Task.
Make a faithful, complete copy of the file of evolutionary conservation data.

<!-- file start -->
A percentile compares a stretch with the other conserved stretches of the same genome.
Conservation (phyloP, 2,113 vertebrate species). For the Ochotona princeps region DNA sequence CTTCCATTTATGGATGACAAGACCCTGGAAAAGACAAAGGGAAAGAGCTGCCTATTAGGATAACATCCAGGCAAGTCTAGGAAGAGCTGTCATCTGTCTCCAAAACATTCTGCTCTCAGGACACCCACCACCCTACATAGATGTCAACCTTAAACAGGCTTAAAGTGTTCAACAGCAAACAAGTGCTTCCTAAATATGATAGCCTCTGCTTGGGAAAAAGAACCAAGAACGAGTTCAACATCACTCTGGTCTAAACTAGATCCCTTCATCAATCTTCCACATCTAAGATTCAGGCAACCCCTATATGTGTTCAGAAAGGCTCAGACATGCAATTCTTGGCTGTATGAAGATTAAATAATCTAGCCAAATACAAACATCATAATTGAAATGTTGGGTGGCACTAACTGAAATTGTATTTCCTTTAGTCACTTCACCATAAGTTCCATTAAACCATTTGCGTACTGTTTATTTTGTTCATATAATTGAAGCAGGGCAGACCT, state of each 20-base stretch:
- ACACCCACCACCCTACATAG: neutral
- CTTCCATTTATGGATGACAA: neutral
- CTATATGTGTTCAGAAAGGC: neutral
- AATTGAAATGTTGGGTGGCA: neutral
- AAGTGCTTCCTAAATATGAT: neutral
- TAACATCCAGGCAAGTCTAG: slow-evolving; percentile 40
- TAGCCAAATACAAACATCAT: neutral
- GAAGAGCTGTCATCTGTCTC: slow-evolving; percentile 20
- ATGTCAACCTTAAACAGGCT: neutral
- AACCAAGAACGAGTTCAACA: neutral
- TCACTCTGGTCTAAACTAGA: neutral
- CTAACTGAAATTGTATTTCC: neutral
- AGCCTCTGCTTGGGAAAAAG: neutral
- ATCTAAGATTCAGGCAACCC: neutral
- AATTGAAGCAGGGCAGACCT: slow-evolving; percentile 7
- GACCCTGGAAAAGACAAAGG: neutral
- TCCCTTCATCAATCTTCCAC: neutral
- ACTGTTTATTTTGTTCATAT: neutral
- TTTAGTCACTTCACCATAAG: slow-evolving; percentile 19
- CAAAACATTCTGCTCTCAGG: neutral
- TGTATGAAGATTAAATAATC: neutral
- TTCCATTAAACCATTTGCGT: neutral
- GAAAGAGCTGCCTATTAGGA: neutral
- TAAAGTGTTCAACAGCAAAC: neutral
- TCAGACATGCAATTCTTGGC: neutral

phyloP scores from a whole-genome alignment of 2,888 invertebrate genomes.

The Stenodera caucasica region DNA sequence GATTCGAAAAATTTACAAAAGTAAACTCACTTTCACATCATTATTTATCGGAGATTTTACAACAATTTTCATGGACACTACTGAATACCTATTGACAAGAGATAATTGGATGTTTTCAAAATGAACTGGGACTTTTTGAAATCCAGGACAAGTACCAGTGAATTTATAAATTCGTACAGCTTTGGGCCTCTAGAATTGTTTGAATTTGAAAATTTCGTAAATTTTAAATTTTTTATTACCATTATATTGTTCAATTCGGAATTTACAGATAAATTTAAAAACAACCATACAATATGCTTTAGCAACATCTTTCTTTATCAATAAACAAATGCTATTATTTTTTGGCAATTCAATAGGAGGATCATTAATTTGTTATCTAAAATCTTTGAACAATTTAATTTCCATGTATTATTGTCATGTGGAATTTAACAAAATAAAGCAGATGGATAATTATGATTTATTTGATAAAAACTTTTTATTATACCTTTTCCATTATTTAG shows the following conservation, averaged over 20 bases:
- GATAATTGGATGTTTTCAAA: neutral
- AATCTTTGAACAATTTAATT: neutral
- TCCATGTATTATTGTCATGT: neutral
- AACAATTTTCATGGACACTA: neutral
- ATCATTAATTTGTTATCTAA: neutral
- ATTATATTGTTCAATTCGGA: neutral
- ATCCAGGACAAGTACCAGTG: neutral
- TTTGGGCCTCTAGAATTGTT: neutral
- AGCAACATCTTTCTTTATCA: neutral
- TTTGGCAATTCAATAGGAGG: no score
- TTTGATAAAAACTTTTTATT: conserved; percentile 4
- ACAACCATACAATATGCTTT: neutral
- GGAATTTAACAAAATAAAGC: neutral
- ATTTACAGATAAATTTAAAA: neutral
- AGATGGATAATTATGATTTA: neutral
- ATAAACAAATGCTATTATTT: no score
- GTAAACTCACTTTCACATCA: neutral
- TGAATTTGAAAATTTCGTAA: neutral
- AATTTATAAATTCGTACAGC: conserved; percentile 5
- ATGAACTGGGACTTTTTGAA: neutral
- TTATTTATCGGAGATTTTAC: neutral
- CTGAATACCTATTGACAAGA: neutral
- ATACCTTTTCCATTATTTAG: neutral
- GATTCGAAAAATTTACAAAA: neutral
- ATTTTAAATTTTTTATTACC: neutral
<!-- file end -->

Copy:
A percentile compares a stretch with the other conserved stretches of the same genome.
Conservation (phyloP, 2,113 vertebrate species). For the Ochotona princeps region DNA sequence CTTCCATTTATGGATGACAAGACCCTGGAAAAGACAAAGGGAAAGAGCTGCCTATTAGGATAACATCCAGGCAAGTCTAGGAAGAGCTGTCATCTGTCTCCAAAACATTCTGCTCTCAGGACACCCACCACCCTACATAGATGTCAACCTTAAACAGGCTTAAAGTGTTCAACAGCAAACAAGTGCTTCCTAAATATGATAGCCTCTGCTTGGGAAAAAGAACCAAGAACGAGTTCAACATCACTCTGGTCTAAACTAGATCCCTTCATCAATCTTCCACATCTAAGATTCAGGCAACCCCTATATGTGTTCAGAAAGGCTCAGACATGCAATTCTTGGCTGTATGAAGATTAAATAATCTAGCCAAATACAAACATCATAATTGAAATGTTGGGTGGCACTAACTGAAATTGTATTTCCTTTAGTCACTTCACCATAAGTTCCATTAAACCATTTGCGTACTGTTTATTTTGTTCATATAATTGAAGCAGGGCAGACCT, state of each 20-base stretch:
- ACACCCACCACCCTACATAG: neutral
- CTTCCATTTATGGATGACAA: neutral
- CTATATGTGTTCAGAAAGGC: neutral
- AATTGAAATGTTGGGTGGCA: neutral
- AAGTGCTTCCTAAATATGAT: neutral
- TAACATCCAGGCAAGTCTAG: slow-evolving; percentile 40
- TAGCCAAATACAAACATCAT: neutral
- GAAGAGCTGTCATCTGTCTC: slow-evolving; percentile 20
- ATGTCAACCTTAAACAGGCT: neutral
- AACCAAGAACGAGTTCAACA: neutral
- TCACTCTGGTCTAAACTAGA: neutral
- CTAACTGAAATTGTATTTCC: neutral
- AGCCTCTGCTTGGGAAAAAG: neutral
- ATCTAAGATTCAGGCAACCC: neutral
- AATTGAAGCAGGGCAGACCT: slow-evolving; percentile 7
- GACCCTGGAAAAGACAAAGG: neutral
- TCCCTTCATCAATCTTCCAC: neutral
- ACTGTTTATTTTGTTCATAT: neutral
- TTTAGTCACTTCACCATAAG: slow-evolving; percentile 19
- CAAAACATTCTGCTCTCAGG: neutral
- TGTATGAAGATTAAATAATC: neutral
- TTCCATTAAACCATTTGCGT: neutral
- GAAAGAGCTGCCTATTAGGA: neutral
- TAAAGTGTTCAACAGCAAAC: neutral
- TCAGACATGCAATTCTTGGC: neutral

phyloP scores from a whole-genome alignment of 2,888 invertebrate genomes.

The Stenodera caucasica region DNA sequence GATTCGAAAAATTTACAAAAGTAAACTCACTTTCACATCATTATTTATCGGAGATTTTACAACAATTTTCATGGACACTACTGAATACCTATTGACAAGAGATAATTGGATGTTTTCAAAATGAACTGGGACTTTTTGAAATCCAGGACAAGTACCAGTGAATTTATAAATTCGTACAGCTTTGGGCCTCTAGAATTGTTTGAATTTGAAAATTTCGTAAATTTTAAATTTTTTATTACCATTATATTGTTCAATTCGGAATTTACAGATAAATTTAAAAACAACCATACAATATGCTTTAGCAACATCTTTCTTTATCAATAAACAAATGCTATTATTTTTTGGCAATTCAATAGGAGGATCATTAATTTGTTATCTAAAATCTTTGAACAATTTAATTTCCATGTATTATTGTCATGTGGAATTTAACAAAATAAAGCAGATGGATAATTATGATTTATTTGATAAAAACTTTTTATTATACCTTTTCCATTATTTAG shows the following conservation, averaged over 20 bases:
- GATAATTGGATGTTTTCAAA: neutral
- AATCTTTGAACAATTTAATT: neutral
- TCCATGTATTATTGTCATGT: neutral
- AACAATTTTCATGGACACTA: neutral
- ATCATTAATTTGTTATCTAA: neutral
- ATTATATTGTTCAATTCGGA: neutral
- ATCCAGGACAAGTACCAGTG: neutral
- TTTGGGCCTCTAGAATTGTT: neutral
- AGCAACATCTTTCTTTATCA: neutral
- TTTGGCAATTCAATAGGAGG: no score
- TTTGATAAAAACTTTTTATT: conserved; percentile 4
- ACAACCATACAATATGCTTT: neutral
- GGAATTTAACAAAATAAAGC: neutral
- ATTTACAGATAAATTTAAAA: neutral
- AGATGGATAATTATGATTTA: neutral
- ATAAACAAATGCTATTATTT: no score
- GTAAACTCACTTTCACATCA: neutral
- TGAATTTGAAAATTTCGTAA: neutral
- AATTTATAAATTCGTACAGC: conserved; percentile 5
- ATGAACTGGGACTTTTTGAA: neutral
- TTATTTATCGGAGATTTTAC: neutral
- CTGAATACCTATTGACAAGA: neutral
- ATACCTTTTCCATTATTTAG: neutral
- GATTCGAAAAATTTACAAAA: neutral
- ATTTTAAATTTTTTATTACC: neutral